This article orginally appeared in The Buffalo News on April 22, 2015.
The Darwin Martin House was once awash in a riot of nature.
The English border garden near the house provided thousands of crocuses, forsythias, irises and daffodils.
Walking away from the house, visitors would see hundreds of perennials that gardeners would change every few years. There were large, billowy shrubs and European spindle trees that turned a fiery red in fall and winter. Dispersed around the property were American elm and ginkgo trees.
Frank Lloyd Wright directed gardeners where to plant the artfully clustered flowers and shrubs in a sequence he planned. He was the architect of the grounds as well as the house.
The flowers, shrubs and trees have been absent from the Buffalo landmark for more than a half-century – but that’s about to change.
Martin House Restoration Corp. on Thursday is announcing a $1 million plan to return the complex at 125 Jewett Parkway to its historic origins, with planting expected to start in early 2016.
“If you look at the landscape in Wright’s original sketches, it’s pervasive,” said Mary F. Roberts, the organization’s executive director. “It’s all over the estate, and up until now, because the site has been stripped of so much of its original vegetation, it appears to be a very clean and open landscape. That will change dramatically.”
“The scale – going from zero to 100 – will probably end up making this one of the most comprehensive and largest Wright residential garden restorations,” said Zakery D. Steele, project manager for Bayer Landscape Architecture of Honeoye Falls, which conducted a cultural landmark report required of National Historic Landmarks when public money is involved. “This is the missing piece you’re looking at when you look out from the Martin House,” Steele said.
Recreating the landscape is significant because the Martin House Complex’s landscape and structures were integral to Wright’s vision of integrating buildings with nature to create an overall harmony.
“To have the landscape back in place means we have another one of the basic elements of Wright’s integrated, organic design, blending buildings, landscape, art glass, furnishings and decorative elements in a total work of design genius,” Roberts said.
“This was an extravagant commission for Wright. He revered nature, and this was considered to be one of his greatest landscape achievements,” she said.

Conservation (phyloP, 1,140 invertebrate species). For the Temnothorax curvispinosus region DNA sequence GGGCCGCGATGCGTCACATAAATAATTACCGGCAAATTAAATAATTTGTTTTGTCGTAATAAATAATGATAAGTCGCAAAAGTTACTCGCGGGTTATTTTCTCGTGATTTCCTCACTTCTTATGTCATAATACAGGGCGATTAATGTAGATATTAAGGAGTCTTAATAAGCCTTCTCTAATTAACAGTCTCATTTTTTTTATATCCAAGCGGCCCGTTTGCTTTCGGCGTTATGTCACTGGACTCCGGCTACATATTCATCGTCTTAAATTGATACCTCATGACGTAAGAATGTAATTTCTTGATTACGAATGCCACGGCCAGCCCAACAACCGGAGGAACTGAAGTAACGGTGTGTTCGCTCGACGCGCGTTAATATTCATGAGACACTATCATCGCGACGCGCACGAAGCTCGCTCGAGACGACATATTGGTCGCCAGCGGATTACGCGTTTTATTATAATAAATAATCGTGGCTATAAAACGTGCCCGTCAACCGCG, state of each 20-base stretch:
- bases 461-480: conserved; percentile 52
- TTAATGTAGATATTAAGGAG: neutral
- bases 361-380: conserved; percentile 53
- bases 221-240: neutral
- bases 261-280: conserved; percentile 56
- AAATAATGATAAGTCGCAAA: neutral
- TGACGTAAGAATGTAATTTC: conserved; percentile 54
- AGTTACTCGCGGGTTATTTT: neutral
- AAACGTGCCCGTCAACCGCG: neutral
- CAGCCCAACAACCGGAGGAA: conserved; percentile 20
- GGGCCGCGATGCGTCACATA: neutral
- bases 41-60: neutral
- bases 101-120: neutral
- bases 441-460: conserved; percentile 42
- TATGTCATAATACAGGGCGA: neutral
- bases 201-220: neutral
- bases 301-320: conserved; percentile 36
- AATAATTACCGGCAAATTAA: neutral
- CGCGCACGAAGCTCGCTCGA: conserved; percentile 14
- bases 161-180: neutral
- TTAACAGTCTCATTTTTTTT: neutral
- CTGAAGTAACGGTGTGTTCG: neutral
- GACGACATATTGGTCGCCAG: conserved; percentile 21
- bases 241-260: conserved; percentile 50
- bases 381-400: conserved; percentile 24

“We’re in a city that has one of the best garden walks in America, so it will be an enormous enhancement to the public aspect of the Martin House, the Parkside community and Buffalo,” she said.
The map for moving forward came after the site’s history was researched, the landscape’s significance identified, existing conditions and their evolution documented and treatment recommendations made for the significant features on the grounds. A similar document was done for the Martin House Complex’s buildings years earlier.
“We are basically recreating the landscape as it existed with the constraints we have today,” Steele said.
Those include the Martin House’s conversion to a museum and plants that may no longer be available.
“The landscape will very closely resemble what was there, based on all the research that was done,” said Mark H. Bayer, the company’s principal-in-charge.
Plans include replacing the seven American elm trees decimated by Dutch elm disease in the 1950s with a newer variety of disease-resistant American elm.
Wright worked with Walter Burley Griffin, his landscape architect who doubled as office superintendent for the Martin House project.
Contrary to some belief, the landscape isn’t a Japanese design, despite the influence of Japanese architectural and landscape ideas on Wright, Steele said.
The research included numerous letters between Martin and Wright that revealed Martin was extensively involved in landscape decisions.
“Darwin and Isabelle Martin were committed gardeners, and what surprised me was their sentimentality toward nature, and the length that Darwin Martin would particularly go to do his own research,” Steele said.
“Every time Wright or Griffin proposed something in a plan, drawing or correspondence, Martin would research it to no end. Martin knew Wright was the design genius, but he was a self-taught man and didn’t let things go,” Steele said.
The state Environmental Protection Fund is providing $200,000 and the City of Buffalo has given $60,000 toward the project. In addition, a $50,000 gift was received from the estate of Norma L. Wiegley, a longtime Martin volunteer, which paid for the cultural report.
“That was a generous, generous gift from someone who worked, along with her daughter, in the gardens for many years,” Roberts said.
She hopes the $750,000 needed to complete the project will come from national foundations that support historic landscape projects, as well as supportive individuals.
The Martin House itself needs about $3 million to be completed, which would bring the total investment in the complex to $50 million.
The final phase, which involves all of the finishes, is underway. Work on the basement level is expected to be completed in May. Work will then start on the first floor and is expected to take about a year, leaving the second floor to be finished.
Completing the furnishings is also within sight. Only a few need to be added back to the house, Roberts said, including a Wright-designed case clock now being restored by conservators. A few more barrel chairs need to be replicated, while craftsmen are working on the last, built-in furnishings.
Replicating and acquiring original art glass windows is expected to take years, but more than half the windows are now present, which Roberts said were enough for interpretive purposes.